LED conference 24 and 25 October
The conference is fast approaching. You’ll find the programme on the website at http://led.kmi.open.ac.uk/node/106/ , and the abstracts will go up on the website in the next week.
If you know of any OU or RCM postgraduates who plan to attend, we’re offering a limited number of bursaries (fee waiver only), so please encourage them to apply for one by emailing us at email@example.com by 9 October (first come, first served).
Please also encourage anyone else you think would be interested in attending – registrations have been slow over the summer, so it would be great if you were able to round up more support. The deadline for the early-bird rate is 2 October, and the final deadline is 4pm on 16 October. Direct people to the LED website for details.
Our technical colleagues in KMi have implemented a change to the way the gatekeeping table is viewed; this is now managed on the LED server, as opposed to the client PC. The intention is that this will standardise performance of the database across everyone’s machine. At the moment this is only relevant to anyone engaged in editing and approving submissions, but a future upgrade will roll it out across the public tables in the browse facility.
We’re implementing a controlled vocabulary list for the music genre field. After reviewing how this field has been used, it became clear that a more structured set of options were necessary if this is to be of any use to the end user of LED. Multiple values will still be allowed (i.e. ‘Jazz’ and ‘Rock’), but inputters will have to select from a predefined set of options. A similar update will be introduced for the ‘instrument’ field.
The socio-economic status field is also being amended. We have been using the International Standard Classification of Occupations (ISCO88), but it has proved very difficult for inputters to know what to select. We have now opted for a simpler list, using the demographic classification adapted from the UK National Readership Survey.
The citation convention (provided on each individual listening experience record page) will undergo a slight modification. There is an inherent problem with getting people to cite online sources (such as LED), as people often choose to cite the original source. Therefore, we have tried to make the citation method as simple and easy for users as is practically possible.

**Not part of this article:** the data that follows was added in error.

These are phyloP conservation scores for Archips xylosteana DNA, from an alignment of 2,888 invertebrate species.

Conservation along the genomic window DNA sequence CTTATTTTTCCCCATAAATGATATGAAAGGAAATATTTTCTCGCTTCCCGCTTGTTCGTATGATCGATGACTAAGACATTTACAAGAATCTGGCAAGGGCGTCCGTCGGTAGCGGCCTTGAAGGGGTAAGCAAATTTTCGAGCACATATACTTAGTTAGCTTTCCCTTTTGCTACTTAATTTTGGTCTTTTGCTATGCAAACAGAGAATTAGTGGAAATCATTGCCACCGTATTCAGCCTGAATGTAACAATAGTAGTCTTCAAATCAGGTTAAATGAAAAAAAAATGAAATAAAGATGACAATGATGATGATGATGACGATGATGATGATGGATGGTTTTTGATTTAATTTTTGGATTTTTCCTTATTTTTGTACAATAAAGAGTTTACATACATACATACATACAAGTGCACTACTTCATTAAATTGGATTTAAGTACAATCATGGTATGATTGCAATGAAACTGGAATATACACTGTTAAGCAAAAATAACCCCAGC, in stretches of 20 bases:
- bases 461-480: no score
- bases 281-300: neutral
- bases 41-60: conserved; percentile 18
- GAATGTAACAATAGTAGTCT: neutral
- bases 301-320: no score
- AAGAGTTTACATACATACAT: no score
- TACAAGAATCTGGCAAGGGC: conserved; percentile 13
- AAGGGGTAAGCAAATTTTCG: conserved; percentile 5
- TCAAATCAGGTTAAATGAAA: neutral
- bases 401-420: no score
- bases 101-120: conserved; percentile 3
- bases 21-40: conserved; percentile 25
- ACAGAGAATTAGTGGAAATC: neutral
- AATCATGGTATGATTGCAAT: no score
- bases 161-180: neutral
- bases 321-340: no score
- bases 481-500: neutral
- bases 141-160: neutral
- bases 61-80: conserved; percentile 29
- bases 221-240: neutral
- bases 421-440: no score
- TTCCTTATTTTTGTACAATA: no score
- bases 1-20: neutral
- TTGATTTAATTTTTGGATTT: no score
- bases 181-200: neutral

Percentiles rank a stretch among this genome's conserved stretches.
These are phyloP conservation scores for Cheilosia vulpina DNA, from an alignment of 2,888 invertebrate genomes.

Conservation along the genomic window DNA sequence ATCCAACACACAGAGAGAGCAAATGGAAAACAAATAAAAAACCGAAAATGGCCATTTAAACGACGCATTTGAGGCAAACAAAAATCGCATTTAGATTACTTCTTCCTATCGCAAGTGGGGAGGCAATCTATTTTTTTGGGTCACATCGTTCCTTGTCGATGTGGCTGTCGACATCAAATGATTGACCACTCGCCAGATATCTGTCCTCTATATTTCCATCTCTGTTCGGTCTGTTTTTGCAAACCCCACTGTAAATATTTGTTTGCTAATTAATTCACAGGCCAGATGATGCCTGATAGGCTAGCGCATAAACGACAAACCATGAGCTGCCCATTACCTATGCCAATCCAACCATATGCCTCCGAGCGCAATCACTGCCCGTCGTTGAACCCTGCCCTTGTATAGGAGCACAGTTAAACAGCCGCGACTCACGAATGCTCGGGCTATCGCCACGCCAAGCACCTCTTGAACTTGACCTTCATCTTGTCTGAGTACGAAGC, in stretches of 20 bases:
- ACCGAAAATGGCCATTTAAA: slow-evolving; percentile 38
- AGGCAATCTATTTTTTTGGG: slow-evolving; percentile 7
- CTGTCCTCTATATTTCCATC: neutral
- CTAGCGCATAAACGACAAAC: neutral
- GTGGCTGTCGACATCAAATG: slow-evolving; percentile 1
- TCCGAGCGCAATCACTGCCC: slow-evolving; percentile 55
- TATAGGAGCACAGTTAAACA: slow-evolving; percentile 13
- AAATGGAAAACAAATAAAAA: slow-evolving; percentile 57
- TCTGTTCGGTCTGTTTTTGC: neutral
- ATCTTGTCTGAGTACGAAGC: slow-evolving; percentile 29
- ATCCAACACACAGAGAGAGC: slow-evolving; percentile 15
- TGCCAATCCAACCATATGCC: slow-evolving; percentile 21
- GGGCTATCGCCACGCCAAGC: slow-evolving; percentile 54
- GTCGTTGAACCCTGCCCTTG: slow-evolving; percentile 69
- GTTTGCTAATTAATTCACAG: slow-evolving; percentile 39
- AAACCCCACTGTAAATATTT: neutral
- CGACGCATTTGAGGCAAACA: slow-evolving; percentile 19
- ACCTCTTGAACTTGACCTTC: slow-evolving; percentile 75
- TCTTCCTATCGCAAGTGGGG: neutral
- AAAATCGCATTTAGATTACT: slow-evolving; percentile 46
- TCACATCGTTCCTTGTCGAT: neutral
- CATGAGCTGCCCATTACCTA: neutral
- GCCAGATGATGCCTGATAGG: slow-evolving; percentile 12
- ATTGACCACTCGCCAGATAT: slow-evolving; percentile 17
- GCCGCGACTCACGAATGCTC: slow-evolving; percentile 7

Future updates will include topic mining, a geo-browser and some data rendering, in addition to the ability to delete draft entries.
We now have over 6,800 submissions, and the inputters are still hard at work. We also have a number of ‘gatekeepers’ helping us approve and upload entries.
Publicity, networking and outputs
The co-authored paper that Simon gave at the Thirteenth International Conference on New Directions in the Humanities, in Vancouver, has been accepted for publication. This will be published in The International Journal of the Humanities: Annual Review for 2015.
Calls for papers, study days, etc.
On 16 October 2015, as part of the Oxford Lieder Festival, our colleagues in the Open University Literature and Music Research Group are organizing a STUDY DAY: WORDS INTO MUSIC: POETS, COMPOSERS & SONGS, in association with the Faculties of Modern Languages and of Music at Oxford University and Wadham College. It takes place in the Okinaga Room, Wadham College, Oxford. More information at http://www.oxfordlieder.co.uk/words-music-poets-composers-songs
The CfP is still open for ALTERNATIVE HISTORIES OF ELECTRONIC MUSIC (AHEM), 15-16 April 2015, the Science Museum Research Centre, London. More information at http://ahem2016.wordpress.com/call-for-papers
Deadline: 31 October 2015.
While the CfP has closed, you can now register for the RMA STUDY DAY: LISTENING TO THE LISTENER: CONTEMPORARY PERCEPTIONS OF CLASSICAL MUSIC, 16 November 2015, Sheffield University Humanities Research Institute. Keynote Speakers: Professor John Sloboda and Dr Karen Wise (Guildhall School of Music and Drama). More information at http://www.sparc.dept.shef.ac.uk/listening-listener-registration-open/
If you’re based in or near London, you may be interested in attending some of the weekly Wednesday afternoon colloquia organised by the Music Department at King's College London, which begin again on 23 September. The events are free and everyone is welcome. More details, including the programme for the year, at:
Helen and Simon